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July 21, 2011

I’ve just returned from a writers’ conference and the usual things were on offer: sessions with publishers, with agents, and talks on various writerly subjects. However, it swiftly became obvious that the subject of the conference was the rise of ebooks and what it means for authors.

In the USA, which is way ahead of the UK, 25% of all sales are now in ebooks, and that’s expected to rise to 50% by 2012. Simon Petherick of Beautiful Books, a new independent publisher in the UK, said that his sale of ebooks is already 15% and he expects that to rise rapidly.

The general consensus is that long-established British publishers have been sticking their heads in the sand about this. But it’s not going to go away. As my friend Janet Gover, who is published in the UK and now lives in New York, pointed out, UK publishers are going to have to raise their game. In the States, publishers are very aware that, for the first time in thirty years, they now need authors more than authors need them. As a result, American publishers now employ digital experts whose sole job is to keep their eye on Twitter and tell authors if their name comes up, to set up blog tours, to target review sites, and so on. Authors, of course, could do this for themselves, and some do, but it take up a lot of writing time. A publisher who can offer these services will attract big name authors.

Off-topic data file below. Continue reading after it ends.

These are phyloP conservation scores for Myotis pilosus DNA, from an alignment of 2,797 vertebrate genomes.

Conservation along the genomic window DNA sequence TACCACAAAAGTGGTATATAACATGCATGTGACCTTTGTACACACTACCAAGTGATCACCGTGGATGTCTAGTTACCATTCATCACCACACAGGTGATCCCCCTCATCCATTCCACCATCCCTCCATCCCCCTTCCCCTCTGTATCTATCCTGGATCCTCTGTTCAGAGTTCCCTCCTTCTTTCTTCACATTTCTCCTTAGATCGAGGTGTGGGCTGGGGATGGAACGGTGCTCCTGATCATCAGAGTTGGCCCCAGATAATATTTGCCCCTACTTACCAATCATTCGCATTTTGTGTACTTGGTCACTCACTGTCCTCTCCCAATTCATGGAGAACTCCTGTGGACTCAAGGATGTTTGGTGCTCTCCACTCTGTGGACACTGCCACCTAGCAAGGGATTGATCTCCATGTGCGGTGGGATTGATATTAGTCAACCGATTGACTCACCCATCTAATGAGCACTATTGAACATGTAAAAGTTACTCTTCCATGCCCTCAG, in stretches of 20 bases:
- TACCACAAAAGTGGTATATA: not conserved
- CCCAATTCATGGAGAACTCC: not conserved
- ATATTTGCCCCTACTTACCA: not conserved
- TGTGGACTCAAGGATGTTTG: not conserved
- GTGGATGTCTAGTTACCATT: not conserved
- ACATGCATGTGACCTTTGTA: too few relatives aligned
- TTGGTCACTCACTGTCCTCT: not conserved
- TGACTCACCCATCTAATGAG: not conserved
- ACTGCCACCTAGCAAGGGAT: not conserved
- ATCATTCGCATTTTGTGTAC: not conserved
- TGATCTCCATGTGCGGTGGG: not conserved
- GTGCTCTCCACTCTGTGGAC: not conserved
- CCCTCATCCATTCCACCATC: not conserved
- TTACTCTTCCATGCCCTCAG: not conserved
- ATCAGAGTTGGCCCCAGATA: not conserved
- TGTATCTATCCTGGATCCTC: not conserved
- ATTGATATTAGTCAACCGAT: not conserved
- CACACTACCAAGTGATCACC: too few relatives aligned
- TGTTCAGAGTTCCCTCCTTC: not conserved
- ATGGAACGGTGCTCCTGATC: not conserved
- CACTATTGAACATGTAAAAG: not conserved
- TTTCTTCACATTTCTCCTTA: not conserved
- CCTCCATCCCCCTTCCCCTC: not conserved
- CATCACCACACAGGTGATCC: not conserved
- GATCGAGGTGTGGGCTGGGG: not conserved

Almost all American publishers now want their authors to have a website and expect them to be prepared to do ‘blog tours’ and tweet. It will happen over here, too.

We all noticed the huge advertising campaign for Kindle in the lead up to Christmas. Fellow authors at the conference, whose work is already in ebooks, reported a spike in their sales in January and another in June. Ebook sales, it seems are going up and up. Janet also reported that Young Adult fiction is huge in the States, and reminded us that teenagers are very computer savvy. 

At the moment, sales of younger children’s books are mainly ‘proper books’, and, of course, children’s books can take quite a battering: hurled from a cot, pages scribbled on, or left out in the garden overnight. That remains a problem and technology hasn’t yet found a way to do high quality coloured illustrations. But that is only a matter of time.

I learnt a huge amount and I now have a plan of action. I’ve got back the copyright of my back list and I’ve just sent all my old Amstrad disks to be re-formatted for Word. Ebooks beckon. Wish me luck.

Elizabeth Hawksley

One Comment leave one →
  1. July 21, 2011 10:10 am

    Yes. Good Luck Elizabeth! I, too am planning to put an out-of-print title out as an ebook. Hopefuly Nightingale News (Five stories about our school) will have a new life soon.

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